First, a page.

Online Checkout Options – Which is Best for Your Business?

When looking for a payment processing method, online merchants need to take several things into consideration:

  • Ease of transaction
  • Customer convenience
  • Security
  • Cost
  • Support

The benefit to the business and to the customers depends in part on the type and size of the business; some online payment companies charge based on volume, some on transaction amount, some charge for both.

We’ve sifted through the most common online payment services types, and here is a rundown on how they stack up.



Google Checkout is another in Google’s growing line of business products and solutions. The set up is fairly straightforward. You can either sign in using your existing Google account, or sign up for a new account with Google Checkout, providing your business information.

Once you open your account, you customize the way you will interact with customers via the addition of widgets, buttons, and other options, including mobile services.

There is no cost to set up a Google Checkout account, and the monthly fees are charged on both a percentage basis and a per transaction basis. The per transaction fee remains at $ .30 per transaction regardless of sales volume.

The monthly fees start at 2.9% for sales below $3,000, and fall to 1.9% for sales over $100,000.

One of the main objections to Google Checkout is the requirement that customers also have an account in order to use the service. Some customers of businesses who use Google Checkout also complain about the amount of spammy help-mail they receive from Google.

Another major drawback is the requirement that all customer payments to new Google Checkout accounts are held for 10 days before they are available. If a company has to ship items, that means a large expense out-of-pocket until the funds a recouped.


  • No fees for withdrawing funds.
  • Ability to email invoices.
  • Secure checkout.
  • Free fraud protection.


  • Customers required to have a Google account.
  • Not cost-efficient for large sales volume.
  • Inability to itemize invoices.



Paypal is one of the best-known of the online payment services, and is very similar to Google Checkout in many ways. There is no setup fee, and the per transaction fee is the same. The monthly fee starts at 2.9% and dips down to 2.2%. There is an international business fee of 3.9% charged on top for overseas orders.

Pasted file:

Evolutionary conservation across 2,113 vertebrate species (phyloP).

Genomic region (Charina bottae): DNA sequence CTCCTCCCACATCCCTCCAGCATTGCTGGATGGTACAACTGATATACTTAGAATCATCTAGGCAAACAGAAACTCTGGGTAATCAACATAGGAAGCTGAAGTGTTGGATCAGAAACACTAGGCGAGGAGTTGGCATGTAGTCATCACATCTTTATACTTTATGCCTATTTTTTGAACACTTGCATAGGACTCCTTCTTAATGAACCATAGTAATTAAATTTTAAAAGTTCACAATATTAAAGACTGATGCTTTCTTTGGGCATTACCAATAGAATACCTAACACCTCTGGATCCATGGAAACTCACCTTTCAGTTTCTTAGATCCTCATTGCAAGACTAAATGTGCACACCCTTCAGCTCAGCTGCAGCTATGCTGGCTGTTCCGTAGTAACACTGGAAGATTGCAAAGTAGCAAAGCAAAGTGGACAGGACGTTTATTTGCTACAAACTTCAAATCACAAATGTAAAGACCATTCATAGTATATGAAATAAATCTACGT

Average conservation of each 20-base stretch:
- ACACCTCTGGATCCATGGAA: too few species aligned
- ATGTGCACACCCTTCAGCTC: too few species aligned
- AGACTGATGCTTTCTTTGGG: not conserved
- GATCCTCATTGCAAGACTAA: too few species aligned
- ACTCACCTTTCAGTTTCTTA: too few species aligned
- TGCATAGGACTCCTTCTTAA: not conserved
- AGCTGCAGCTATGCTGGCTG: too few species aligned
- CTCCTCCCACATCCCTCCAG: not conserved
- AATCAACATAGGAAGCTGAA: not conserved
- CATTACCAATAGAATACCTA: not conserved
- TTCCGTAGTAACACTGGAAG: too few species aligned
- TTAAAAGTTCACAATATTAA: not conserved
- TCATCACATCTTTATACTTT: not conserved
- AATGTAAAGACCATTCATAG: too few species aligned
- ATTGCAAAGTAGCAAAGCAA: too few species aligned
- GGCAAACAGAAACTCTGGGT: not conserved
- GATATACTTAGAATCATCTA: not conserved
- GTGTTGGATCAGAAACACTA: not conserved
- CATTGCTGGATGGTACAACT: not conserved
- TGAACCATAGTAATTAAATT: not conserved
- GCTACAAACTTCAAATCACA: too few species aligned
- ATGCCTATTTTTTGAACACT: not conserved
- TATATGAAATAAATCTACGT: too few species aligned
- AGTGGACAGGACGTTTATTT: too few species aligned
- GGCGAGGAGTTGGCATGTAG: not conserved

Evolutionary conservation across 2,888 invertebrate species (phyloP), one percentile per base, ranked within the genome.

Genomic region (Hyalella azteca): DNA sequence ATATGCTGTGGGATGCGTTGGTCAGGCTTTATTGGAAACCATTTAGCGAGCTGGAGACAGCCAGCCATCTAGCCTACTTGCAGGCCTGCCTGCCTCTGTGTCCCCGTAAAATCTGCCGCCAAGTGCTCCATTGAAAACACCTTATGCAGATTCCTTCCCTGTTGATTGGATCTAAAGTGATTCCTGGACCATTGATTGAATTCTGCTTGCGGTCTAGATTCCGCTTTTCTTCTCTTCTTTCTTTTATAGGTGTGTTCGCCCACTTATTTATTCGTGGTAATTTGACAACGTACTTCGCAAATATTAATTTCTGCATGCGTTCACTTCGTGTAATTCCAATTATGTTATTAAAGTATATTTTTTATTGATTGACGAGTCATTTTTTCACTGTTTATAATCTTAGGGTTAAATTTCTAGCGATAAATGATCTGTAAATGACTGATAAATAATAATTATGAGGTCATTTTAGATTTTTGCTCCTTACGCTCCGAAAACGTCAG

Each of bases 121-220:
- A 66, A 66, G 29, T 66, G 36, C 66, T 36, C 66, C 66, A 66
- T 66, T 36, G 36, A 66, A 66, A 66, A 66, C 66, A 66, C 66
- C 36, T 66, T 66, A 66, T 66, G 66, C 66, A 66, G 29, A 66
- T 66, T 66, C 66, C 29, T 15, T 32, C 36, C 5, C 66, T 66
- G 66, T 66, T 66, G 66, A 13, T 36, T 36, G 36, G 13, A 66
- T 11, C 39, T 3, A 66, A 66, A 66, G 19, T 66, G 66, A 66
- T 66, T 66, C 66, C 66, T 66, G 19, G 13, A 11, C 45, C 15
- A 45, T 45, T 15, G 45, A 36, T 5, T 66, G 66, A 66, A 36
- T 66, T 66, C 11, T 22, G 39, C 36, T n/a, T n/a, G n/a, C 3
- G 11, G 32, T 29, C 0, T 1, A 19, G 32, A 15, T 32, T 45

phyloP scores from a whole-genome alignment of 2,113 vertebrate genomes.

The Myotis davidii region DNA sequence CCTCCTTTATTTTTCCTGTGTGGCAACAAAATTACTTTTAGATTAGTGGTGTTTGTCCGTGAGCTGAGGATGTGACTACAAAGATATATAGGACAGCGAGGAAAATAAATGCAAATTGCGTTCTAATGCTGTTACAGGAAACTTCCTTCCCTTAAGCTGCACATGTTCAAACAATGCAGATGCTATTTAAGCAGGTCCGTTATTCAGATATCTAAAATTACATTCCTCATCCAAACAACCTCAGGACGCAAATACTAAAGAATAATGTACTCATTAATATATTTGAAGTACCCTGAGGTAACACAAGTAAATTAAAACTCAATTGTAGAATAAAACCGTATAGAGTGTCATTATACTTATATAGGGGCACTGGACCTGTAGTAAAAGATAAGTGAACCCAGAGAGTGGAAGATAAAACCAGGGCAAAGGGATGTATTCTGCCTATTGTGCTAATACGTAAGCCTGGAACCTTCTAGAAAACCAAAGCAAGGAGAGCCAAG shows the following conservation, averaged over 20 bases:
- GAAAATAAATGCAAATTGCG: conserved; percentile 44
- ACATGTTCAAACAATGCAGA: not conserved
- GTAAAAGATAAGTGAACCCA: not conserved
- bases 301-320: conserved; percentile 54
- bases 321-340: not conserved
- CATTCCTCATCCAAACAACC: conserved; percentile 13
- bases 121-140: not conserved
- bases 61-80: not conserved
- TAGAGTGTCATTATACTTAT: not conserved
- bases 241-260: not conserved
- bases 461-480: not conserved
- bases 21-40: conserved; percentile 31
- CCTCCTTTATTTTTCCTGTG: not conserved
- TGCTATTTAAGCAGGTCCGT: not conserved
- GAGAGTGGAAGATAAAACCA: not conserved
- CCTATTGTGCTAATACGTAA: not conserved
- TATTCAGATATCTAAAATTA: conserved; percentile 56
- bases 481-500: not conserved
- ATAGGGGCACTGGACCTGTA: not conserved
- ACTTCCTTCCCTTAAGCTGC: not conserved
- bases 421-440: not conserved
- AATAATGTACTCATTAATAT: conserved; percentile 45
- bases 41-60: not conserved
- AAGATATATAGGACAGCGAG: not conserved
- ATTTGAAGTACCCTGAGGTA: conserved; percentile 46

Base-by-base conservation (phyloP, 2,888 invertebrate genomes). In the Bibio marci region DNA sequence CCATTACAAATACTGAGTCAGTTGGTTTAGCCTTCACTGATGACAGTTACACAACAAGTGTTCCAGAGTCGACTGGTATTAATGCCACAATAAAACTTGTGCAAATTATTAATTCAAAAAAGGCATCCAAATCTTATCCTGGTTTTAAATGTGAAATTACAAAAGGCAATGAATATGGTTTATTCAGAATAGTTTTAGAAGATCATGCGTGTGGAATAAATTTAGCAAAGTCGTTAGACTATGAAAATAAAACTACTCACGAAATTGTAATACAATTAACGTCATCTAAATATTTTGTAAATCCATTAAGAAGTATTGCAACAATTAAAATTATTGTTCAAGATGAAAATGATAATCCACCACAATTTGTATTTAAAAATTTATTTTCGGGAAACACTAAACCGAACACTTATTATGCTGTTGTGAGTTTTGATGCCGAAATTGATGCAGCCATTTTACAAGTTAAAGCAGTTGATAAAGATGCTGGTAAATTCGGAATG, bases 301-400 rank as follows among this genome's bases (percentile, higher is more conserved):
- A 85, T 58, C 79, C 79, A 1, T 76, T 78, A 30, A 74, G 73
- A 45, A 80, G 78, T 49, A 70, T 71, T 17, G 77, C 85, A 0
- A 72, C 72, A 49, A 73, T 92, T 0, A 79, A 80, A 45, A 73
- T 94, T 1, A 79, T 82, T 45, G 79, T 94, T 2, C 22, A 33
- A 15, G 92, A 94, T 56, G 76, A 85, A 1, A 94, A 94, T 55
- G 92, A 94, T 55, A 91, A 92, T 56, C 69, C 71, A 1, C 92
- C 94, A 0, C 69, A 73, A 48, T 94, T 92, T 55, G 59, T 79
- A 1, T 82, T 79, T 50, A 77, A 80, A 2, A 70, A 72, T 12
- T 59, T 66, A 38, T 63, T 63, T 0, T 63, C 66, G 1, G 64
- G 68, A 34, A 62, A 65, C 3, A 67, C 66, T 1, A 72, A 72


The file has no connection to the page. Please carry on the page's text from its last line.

One disadvantage is, unless you have a Paypal debit card, funds aren’t available to your personal or business bank account for for up to 3-4 business days. You must have an active account for at least six months to qualify for a Paypal debit card, and there are additional fees for its use.

It is difficult to customize the way you do business with Paypal. The shopping cart is very basic and doesn’t compute discounts or sales tax, and the available tools are very basic. You can customize invoices to a certain extent, and you can create and save invoice templates.

There has also been somewhat of an issue with Paypal suddenly shutting down accounts with no notice, though the dispute resolution process can clear things up within 2-7 days.


  • Name recognition and trust factor.
  • No set-up fee and no monthly fees.
  • Ability to itemize and print invoices.
  • Higher volume equals savings.
  • It is easy to process international transactions.


  • Cost to merchant if the client pays from their Paypal account.
  • Money is not immediately available in merchants personal bank account when transferred.
  • Estimating and adding shipping costs is not automatic.
  • ‘New Merchant’ payment withholding.



Though some people are put off by the set up fee when considering a merchant account, this fee is mitigated by the lower cost over the long run and greater flexibility offered by merchant accounts over other payment options.

The fee can range from $99-600, and monthly fees vary widely depending on where you open your merchant account, but they are generally lower, especially as your sales volume increases. The lower-cost option is to find an online merchant account provider, unless you prefer the convenience of working with your local bank.

Merchant accounts offer greater flexibility in customization of invoices, security, privacy, and shipping methods. Funds are generally available the same day the transaction is processed.


  • Flexibility
  • Ability to offer customized coupons and invoices.
  • Choice in shipping methods.
  • Account can be set up through your local bank.


  • Set up fee.
  • Customer recognition for new businesses.
  • International shipping is more difficult.

The ability to offer customers a convenient and easy payment method is key to retaining customers and inviting repeat business.

Overall, Paypal is a good option if you are a relatively small enterprise that needs only basic invoicing and customization options and has a relatively low monthly sales volume.

Google Checkout is very similar to Paypal, but the disadvantages make it the least attractive option.

The flexibility, convenience, and low cost by volume of a merchant account makes this an attractive option, especially for mid-sized and larger businesses. Shop around to find the best merchant account for your business.


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SMB Reviews
SMB Reviews 473 posts

SMBReviews is committed to providing small and mid-sized business owners with the information and resources they need to select the best service or product for their company.

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